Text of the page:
Nortel has had to divest numerous product programs to cut expenses and return to profitability, but if CTO John Roese could have any of them back, he would take network management.
"The one [area] that I think the company may have made a mistake around . . . was maybe an overly aggressive divestiture of the [network] management assets," he said last week in an interview at Nortel's laboratories in Ottawa, Canada. Roese recently concluded his first three months on the job at Nortel.
"The reality is now we find ourselves in a position where network management is a build-up exercise for us," Roese said. "We're having to reinvest and we have at least a dozen different projects going on to rebuild and develop next-generation management technologies. We're starting a little bit behind where I'd like us to have been and maybe some of those assets would have helped us. I'm a big believer that the operational aspects of the network are almost as important, if not more important than the transport applications."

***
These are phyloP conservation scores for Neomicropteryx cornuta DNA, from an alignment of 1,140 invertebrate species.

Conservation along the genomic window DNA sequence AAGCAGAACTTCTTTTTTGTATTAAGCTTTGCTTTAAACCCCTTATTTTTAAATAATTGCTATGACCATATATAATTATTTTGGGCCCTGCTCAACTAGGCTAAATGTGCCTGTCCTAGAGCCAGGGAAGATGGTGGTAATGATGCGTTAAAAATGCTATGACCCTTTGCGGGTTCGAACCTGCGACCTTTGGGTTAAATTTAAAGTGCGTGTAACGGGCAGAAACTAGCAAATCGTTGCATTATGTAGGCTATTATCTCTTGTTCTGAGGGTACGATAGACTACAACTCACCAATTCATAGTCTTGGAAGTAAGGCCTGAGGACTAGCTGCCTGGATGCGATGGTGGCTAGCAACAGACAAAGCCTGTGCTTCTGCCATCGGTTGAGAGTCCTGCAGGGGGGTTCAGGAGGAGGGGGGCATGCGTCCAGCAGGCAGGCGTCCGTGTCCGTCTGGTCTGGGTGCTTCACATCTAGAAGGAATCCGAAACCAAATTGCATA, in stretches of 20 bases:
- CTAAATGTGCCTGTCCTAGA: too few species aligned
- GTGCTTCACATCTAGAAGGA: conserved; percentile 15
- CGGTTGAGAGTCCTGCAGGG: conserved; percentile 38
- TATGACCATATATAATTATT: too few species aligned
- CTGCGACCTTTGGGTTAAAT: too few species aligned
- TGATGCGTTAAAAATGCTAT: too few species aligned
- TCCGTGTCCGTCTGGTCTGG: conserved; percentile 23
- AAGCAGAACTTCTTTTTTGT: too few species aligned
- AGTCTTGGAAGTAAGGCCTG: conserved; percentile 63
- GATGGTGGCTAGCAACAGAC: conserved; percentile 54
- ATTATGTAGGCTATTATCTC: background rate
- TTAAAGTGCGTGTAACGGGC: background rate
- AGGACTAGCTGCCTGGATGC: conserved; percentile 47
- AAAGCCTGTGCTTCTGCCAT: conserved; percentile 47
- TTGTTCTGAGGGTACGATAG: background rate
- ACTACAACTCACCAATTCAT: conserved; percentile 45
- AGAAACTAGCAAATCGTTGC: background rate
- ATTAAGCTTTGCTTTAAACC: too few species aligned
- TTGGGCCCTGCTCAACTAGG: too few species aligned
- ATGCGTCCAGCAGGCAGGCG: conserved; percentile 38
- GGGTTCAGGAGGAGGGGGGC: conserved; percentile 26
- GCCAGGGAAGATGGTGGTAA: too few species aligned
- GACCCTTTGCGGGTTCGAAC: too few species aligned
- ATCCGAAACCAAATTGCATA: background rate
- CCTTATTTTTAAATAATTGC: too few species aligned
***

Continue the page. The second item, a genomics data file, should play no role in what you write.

The divested management assets include operations, administration and maintenance (OA&M) code that stretched across Nortel's telephony and enterprise product portfolios. But the silver lining is that Nortel now gets to start writing those applications using a clean slate as telecom and enterprise infrastructures go through next generation transitions. Service-oriented architectures (SOA) in the enterprise and IP Multimedia Subsystem (IMS) frameworks for carrier networks require new disciplines for network management, he says.
"A stronger management play would have been nice to start with; the reality is there's some pretty significant reinvention in that place, too," he says. "Whether it be IMS . . . or SOA, we get a bit of a clean sheet of paper. So the good news is our management activities are around SOA and Web services and next generation concepts. But...I think probably the weakest link was the management frameworks that exist here."
Roese was one of the architects of Cabletron's heralded Spectrum management platform. He is also the named inventor on 16 granted and pending patents for policy-based networking, location-based networking, routing, switching and network management.
Good riddance to old access business
One Nortel business Roese was happy to see go was access. Nortel spun off its DSL business years ago, and a joint venture with Huawei on Gigabit Passive Optical Networks (GPON) never got off the ground.
GPON is being deployed by Verizon, AT&T and BellSouth as the access infrastructure for their multibillion dollar fiber to the home, curb and neighborhood buildouts to offer high speed Internet access and video service. Verizon has said GPON will support gigabit-per-second downstream and upstream speeds.